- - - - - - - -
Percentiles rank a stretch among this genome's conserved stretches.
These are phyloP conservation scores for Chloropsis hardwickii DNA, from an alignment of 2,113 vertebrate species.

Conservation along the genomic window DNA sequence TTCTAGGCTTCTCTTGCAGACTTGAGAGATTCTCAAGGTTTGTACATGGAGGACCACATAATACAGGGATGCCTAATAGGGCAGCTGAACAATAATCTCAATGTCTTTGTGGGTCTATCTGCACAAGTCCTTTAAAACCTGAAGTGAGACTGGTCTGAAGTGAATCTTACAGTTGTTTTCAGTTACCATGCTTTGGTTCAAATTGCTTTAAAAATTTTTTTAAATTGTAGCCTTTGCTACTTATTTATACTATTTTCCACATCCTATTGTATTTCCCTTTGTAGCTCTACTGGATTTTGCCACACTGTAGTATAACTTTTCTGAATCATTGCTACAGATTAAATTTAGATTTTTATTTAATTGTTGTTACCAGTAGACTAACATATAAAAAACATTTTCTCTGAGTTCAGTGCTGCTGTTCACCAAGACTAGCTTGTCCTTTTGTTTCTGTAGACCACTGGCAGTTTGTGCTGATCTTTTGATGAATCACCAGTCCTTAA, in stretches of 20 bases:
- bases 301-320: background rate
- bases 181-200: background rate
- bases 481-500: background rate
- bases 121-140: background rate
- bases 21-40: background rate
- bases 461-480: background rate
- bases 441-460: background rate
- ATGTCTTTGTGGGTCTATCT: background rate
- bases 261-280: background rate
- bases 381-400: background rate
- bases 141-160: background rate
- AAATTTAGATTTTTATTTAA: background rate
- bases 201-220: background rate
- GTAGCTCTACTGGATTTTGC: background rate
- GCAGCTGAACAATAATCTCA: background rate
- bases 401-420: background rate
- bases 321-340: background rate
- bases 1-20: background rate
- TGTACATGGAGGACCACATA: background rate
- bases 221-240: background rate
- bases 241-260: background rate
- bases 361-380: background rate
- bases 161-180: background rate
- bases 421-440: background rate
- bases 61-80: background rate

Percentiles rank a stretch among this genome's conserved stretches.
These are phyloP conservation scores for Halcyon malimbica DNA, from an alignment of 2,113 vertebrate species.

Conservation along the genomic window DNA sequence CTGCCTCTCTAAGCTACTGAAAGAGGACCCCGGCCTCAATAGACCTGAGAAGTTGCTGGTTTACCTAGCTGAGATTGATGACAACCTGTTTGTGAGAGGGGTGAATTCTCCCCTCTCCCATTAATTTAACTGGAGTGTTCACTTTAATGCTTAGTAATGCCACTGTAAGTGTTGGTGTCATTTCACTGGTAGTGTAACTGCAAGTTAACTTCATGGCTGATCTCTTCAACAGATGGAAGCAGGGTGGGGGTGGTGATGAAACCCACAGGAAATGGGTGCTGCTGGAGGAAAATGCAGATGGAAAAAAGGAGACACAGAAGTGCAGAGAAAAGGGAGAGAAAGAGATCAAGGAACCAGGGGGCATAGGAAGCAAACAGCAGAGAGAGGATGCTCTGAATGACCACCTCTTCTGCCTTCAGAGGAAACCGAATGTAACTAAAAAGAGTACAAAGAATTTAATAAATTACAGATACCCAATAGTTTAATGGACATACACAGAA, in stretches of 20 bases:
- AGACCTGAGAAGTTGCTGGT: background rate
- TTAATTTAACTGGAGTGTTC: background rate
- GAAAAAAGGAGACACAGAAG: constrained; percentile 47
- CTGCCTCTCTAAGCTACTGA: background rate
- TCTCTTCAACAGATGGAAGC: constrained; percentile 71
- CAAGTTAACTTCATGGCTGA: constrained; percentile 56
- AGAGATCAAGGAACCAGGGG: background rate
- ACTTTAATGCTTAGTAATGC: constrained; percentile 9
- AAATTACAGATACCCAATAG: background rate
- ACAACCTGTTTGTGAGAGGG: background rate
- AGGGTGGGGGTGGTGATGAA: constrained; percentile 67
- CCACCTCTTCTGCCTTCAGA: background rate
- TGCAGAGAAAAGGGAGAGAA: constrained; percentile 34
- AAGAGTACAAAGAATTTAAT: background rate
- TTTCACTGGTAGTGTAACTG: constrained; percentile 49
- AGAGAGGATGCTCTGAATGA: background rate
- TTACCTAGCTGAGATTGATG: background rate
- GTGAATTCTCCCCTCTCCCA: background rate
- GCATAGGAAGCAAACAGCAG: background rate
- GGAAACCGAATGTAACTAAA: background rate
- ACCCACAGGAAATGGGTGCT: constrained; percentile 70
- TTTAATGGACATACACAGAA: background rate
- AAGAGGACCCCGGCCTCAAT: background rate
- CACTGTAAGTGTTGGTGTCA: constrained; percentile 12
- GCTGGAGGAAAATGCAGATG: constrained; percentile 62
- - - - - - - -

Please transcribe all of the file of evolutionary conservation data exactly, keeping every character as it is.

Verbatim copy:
Percentiles rank a stretch among this genome's conserved stretches.
These are phyloP conservation scores for Chloropsis hardwickii DNA, from an alignment of 2,113 vertebrate species.

Conservation along the genomic window DNA sequence TTCTAGGCTTCTCTTGCAGACTTGAGAGATTCTCAAGGTTTGTACATGGAGGACCACATAATACAGGGATGCCTAATAGGGCAGCTGAACAATAATCTCAATGTCTTTGTGGGTCTATCTGCACAAGTCCTTTAAAACCTGAAGTGAGACTGGTCTGAAGTGAATCTTACAGTTGTTTTCAGTTACCATGCTTTGGTTCAAATTGCTTTAAAAATTTTTTTAAATTGTAGCCTTTGCTACTTATTTATACTATTTTCCACATCCTATTGTATTTCCCTTTGTAGCTCTACTGGATTTTGCCACACTGTAGTATAACTTTTCTGAATCATTGCTACAGATTAAATTTAGATTTTTATTTAATTGTTGTTACCAGTAGACTAACATATAAAAAACATTTTCTCTGAGTTCAGTGCTGCTGTTCACCAAGACTAGCTTGTCCTTTTGTTTCTGTAGACCACTGGCAGTTTGTGCTGATCTTTTGATGAATCACCAGTCCTTAA, in stretches of 20 bases:
- bases 301-320: background rate
- bases 181-200: background rate
- bases 481-500: background rate
- bases 121-140: background rate
- bases 21-40: background rate
- bases 461-480: background rate
- bases 441-460: background rate
- ATGTCTTTGTGGGTCTATCT: background rate
- bases 261-280: background rate
- bases 381-400: background rate
- bases 141-160: background rate
- AAATTTAGATTTTTATTTAA: background rate
- bases 201-220: background rate
- GTAGCTCTACTGGATTTTGC: background rate
- GCAGCTGAACAATAATCTCA: background rate
- bases 401-420: background rate
- bases 321-340: background rate
- bases 1-20: background rate
- TGTACATGGAGGACCACATA: background rate
- bases 221-240: background rate
- bases 241-260: background rate
- bases 361-380: background rate
- bases 161-180: background rate
- bases 421-440: background rate
- bases 61-80: background rate

Percentiles rank a stretch among this genome's conserved stretches.
These are phyloP conservation scores for Halcyon malimbica DNA, from an alignment of 2,113 vertebrate species.

Conservation along the genomic window DNA sequence CTGCCTCTCTAAGCTACTGAAAGAGGACCCCGGCCTCAATAGACCTGAGAAGTTGCTGGTTTACCTAGCTGAGATTGATGACAACCTGTTTGTGAGAGGGGTGAATTCTCCCCTCTCCCATTAATTTAACTGGAGTGTTCACTTTAATGCTTAGTAATGCCACTGTAAGTGTTGGTGTCATTTCACTGGTAGTGTAACTGCAAGTTAACTTCATGGCTGATCTCTTCAACAGATGGAAGCAGGGTGGGGGTGGTGATGAAACCCACAGGAAATGGGTGCTGCTGGAGGAAAATGCAGATGGAAAAAAGGAGACACAGAAGTGCAGAGAAAAGGGAGAGAAAGAGATCAAGGAACCAGGGGGCATAGGAAGCAAACAGCAGAGAGAGGATGCTCTGAATGACCACCTCTTCTGCCTTCAGAGGAAACCGAATGTAACTAAAAAGAGTACAAAGAATTTAATAAATTACAGATACCCAATAGTTTAATGGACATACACAGAA, in stretches of 20 bases:
- AGACCTGAGAAGTTGCTGGT: background rate
- TTAATTTAACTGGAGTGTTC: background rate
- GAAAAAAGGAGACACAGAAG: constrained; percentile 47
- CTGCCTCTCTAAGCTACTGA: background rate
- TCTCTTCAACAGATGGAAGC: constrained; percentile 71
- CAAGTTAACTTCATGGCTGA: constrained; percentile 56
- AGAGATCAAGGAACCAGGGG: background rate
- ACTTTAATGCTTAGTAATGC: constrained; percentile 9
- AAATTACAGATACCCAATAG: background rate
- ACAACCTGTTTGTGAGAGGG: background rate
- AGGGTGGGGGTGGTGATGAA: constrained; percentile 67
- CCACCTCTTCTGCCTTCAGA: background rate
- TGCAGAGAAAAGGGAGAGAA: constrained; percentile 34
- AAGAGTACAAAGAATTTAAT: background rate
- TTTCACTGGTAGTGTAACTG: constrained; percentile 49
- AGAGAGGATGCTCTGAATGA: background rate
- TTACCTAGCTGAGATTGATG: background rate
- GTGAATTCTCCCCTCTCCCA: background rate
- GCATAGGAAGCAAACAGCAG: background rate
- GGAAACCGAATGTAACTAAA: background rate
- ACCCACAGGAAATGGGTGCT: constrained; percentile 70
- TTTAATGGACATACACAGAA: background rate
- AAGAGGACCCCGGCCTCAAT: background rate
- CACTGTAAGTGTTGGTGTCA: constrained; percentile 12
- GCTGGAGGAAAATGCAGATG: constrained; percentile 62